Tell me about some of your favorite Easter memories. What made them so special?

Easter is the celebration of Jesus rising from the dead and a cherished holiday, its only rival being Christmas.  The entire family would dress up in their best clothes, attend Mass at Our Lady of Mercy and go out for brunch.  Our family did not eat out very often so that in and of itself was special.  It’s also a kind of unofficial start to spring, so by Easter, the days were getting longer, temperatures warmer and we were a couple of months away from our summer break from school.  

A day or two before Easter my siblings and I would get to color a few eggs for the Sunday afternoon hunt and deciding what color, or better yet, colors to use caused much deliberation.  A hard-boiled egg would be suspended on a copper wire which was bent to hold the egg on its bottom half.  If one color was desired, the egg would be carefully rolled off the wire at the bottom of the glass of dye where it would lay submerged, soaking up the dye.  The dye started out as a tablet, the proper amount of vinegar was added, and we would stare at the tablet as it slowly dissolved.  Deciding how long to leave the egg covered was crucial.  Too little and the egg would be pale and have to be dunked again.  Left too long, the egg would soak up too much dye and be darker than desired.  A bi-colored egg would require a strong and steady hand, holding it half-submerged for several minutes, allowing it to dry, and repeating the process on the remaining white side with another color.  I think making the Easter eggs was more fun than trying to find them after our parents hid them.  Inhaling vinegar to this day always takes me back.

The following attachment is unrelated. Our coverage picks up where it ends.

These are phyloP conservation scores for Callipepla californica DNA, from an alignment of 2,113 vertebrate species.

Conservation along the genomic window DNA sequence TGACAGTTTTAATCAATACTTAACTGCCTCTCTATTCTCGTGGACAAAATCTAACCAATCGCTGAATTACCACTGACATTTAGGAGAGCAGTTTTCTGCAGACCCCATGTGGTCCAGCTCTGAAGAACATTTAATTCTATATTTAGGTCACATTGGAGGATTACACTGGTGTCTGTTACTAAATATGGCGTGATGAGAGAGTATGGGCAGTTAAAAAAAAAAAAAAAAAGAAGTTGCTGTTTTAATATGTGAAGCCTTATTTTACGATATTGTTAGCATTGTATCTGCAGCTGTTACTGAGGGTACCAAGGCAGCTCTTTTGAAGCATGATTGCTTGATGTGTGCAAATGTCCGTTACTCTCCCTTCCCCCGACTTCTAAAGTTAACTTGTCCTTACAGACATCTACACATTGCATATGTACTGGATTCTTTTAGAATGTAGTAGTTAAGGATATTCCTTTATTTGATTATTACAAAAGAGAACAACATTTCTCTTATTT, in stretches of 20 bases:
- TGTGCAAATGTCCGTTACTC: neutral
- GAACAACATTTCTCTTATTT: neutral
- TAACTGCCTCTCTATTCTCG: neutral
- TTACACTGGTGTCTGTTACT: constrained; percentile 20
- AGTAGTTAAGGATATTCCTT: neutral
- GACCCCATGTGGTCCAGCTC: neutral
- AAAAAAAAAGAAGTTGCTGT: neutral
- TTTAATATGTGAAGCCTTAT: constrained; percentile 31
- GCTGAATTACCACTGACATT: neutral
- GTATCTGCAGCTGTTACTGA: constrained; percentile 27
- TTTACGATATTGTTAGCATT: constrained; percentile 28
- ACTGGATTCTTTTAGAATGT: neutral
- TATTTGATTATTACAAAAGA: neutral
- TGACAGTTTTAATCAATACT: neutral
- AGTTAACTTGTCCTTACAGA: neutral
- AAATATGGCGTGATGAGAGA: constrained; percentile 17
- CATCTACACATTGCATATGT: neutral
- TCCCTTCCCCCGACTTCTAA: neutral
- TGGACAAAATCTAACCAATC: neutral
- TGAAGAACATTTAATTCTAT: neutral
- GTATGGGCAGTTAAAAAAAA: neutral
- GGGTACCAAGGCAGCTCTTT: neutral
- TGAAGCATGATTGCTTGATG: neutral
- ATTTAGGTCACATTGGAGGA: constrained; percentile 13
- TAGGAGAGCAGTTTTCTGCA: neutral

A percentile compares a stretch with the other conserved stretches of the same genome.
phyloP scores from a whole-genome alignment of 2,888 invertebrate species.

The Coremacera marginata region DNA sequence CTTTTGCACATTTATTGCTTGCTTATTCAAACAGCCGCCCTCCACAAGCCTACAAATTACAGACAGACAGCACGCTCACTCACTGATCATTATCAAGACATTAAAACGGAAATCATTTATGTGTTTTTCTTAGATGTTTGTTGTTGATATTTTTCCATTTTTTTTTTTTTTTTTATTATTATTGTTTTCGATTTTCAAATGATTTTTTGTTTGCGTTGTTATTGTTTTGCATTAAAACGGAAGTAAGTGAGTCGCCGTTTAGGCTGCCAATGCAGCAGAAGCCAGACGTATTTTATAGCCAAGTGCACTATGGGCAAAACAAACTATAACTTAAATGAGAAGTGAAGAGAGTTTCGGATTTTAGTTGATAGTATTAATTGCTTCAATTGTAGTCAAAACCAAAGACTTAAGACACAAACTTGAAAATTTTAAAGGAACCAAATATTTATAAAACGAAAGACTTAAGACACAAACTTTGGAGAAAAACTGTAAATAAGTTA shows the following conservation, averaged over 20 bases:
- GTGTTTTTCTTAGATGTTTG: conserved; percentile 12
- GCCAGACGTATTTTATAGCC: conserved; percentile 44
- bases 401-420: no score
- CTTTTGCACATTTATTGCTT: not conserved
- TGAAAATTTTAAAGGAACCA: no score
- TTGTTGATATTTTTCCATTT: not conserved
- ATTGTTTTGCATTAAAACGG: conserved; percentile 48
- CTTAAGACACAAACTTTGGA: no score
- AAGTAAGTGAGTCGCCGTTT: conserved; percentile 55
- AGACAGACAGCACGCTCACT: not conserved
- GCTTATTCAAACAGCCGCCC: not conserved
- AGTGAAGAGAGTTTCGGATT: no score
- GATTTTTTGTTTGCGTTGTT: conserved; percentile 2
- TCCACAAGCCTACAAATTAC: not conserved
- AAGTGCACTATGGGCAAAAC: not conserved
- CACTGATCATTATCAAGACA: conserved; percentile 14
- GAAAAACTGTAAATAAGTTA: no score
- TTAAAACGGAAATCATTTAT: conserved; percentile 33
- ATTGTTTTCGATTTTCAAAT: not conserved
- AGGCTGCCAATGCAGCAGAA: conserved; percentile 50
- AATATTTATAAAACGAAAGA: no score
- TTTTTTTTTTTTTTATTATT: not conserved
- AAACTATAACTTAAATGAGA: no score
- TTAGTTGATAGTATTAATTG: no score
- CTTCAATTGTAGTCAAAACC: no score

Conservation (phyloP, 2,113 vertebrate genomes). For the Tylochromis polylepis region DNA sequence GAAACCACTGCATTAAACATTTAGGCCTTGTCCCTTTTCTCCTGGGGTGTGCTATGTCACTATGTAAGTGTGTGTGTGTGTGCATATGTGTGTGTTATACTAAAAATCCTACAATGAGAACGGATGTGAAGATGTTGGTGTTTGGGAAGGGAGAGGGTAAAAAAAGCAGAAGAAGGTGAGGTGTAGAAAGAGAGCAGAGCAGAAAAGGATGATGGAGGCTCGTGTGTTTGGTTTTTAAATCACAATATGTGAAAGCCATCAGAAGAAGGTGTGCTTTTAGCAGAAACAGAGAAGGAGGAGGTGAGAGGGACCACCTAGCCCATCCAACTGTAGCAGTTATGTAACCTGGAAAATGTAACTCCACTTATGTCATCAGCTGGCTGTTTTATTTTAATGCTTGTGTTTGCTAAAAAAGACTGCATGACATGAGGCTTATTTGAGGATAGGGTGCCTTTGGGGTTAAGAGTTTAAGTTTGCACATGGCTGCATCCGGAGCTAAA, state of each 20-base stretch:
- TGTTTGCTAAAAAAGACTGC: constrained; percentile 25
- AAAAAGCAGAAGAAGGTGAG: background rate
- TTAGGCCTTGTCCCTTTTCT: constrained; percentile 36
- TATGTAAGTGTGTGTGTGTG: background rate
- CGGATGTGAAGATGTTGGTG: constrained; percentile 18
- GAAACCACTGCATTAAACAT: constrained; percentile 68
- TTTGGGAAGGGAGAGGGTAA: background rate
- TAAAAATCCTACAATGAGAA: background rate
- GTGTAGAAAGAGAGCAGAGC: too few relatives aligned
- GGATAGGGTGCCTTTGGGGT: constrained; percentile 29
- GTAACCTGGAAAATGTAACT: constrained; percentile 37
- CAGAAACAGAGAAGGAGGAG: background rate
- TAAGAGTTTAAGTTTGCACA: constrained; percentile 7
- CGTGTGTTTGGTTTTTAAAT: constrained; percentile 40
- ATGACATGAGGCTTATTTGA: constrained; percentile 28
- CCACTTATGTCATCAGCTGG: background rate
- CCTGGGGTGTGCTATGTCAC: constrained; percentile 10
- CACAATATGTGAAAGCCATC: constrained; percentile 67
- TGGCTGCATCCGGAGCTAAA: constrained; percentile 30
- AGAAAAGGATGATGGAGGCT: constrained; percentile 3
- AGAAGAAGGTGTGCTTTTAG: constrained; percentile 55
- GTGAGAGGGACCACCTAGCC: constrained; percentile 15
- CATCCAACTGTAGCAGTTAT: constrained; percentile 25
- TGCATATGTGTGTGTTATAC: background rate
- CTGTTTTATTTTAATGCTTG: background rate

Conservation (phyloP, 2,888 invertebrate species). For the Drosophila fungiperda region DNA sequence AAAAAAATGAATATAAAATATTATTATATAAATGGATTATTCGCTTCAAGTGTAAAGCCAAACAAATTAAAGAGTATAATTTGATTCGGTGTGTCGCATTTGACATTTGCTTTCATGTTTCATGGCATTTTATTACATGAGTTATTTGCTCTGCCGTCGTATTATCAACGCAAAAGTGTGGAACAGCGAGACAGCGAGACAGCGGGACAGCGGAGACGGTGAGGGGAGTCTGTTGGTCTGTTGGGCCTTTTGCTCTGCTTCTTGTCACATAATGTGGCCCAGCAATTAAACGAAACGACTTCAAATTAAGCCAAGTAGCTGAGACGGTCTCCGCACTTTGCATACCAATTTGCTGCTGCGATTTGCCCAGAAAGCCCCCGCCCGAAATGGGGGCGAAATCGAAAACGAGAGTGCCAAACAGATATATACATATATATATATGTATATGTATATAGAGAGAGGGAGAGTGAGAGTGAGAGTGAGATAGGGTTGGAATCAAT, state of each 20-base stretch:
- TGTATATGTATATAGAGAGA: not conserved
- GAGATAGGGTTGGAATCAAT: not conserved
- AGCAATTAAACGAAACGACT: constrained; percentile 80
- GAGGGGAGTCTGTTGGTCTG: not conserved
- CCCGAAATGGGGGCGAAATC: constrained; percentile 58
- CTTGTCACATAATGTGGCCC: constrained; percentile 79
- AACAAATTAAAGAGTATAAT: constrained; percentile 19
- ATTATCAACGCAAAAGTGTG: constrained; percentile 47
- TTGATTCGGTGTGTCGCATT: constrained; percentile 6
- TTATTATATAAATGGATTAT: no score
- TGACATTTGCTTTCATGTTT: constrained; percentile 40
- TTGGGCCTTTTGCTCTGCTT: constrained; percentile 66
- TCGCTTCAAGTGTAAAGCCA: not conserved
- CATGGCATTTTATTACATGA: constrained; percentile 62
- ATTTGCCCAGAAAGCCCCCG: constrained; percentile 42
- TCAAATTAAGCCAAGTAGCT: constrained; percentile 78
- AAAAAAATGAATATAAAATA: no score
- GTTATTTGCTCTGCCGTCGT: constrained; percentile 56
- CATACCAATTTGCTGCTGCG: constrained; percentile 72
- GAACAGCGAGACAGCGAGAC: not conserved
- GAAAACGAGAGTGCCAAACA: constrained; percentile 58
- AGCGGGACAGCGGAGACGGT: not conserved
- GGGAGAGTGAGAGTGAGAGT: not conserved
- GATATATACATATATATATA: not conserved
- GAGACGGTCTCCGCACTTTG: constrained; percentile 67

My children grew up with the same thrill of coloring Easter eggs.  When they were very young it was easy to hide those eggs in places that they would initially overlook but obvious when they slowed down a bit.  But there are only so many places to hide eggs outdoors and they quickly learned where Dad liked to place them.  I had to get creative and discovered that kids, like all humans, don’t naturally look up and any hiding place above eye level was the same as being invisible.  The first year using my new method resulted in a very long hunt and a couple of frustrated kids.  They eventually caught on, of course, and like many things that make childhood special, they outgrow it and move on, but the memories last forever.


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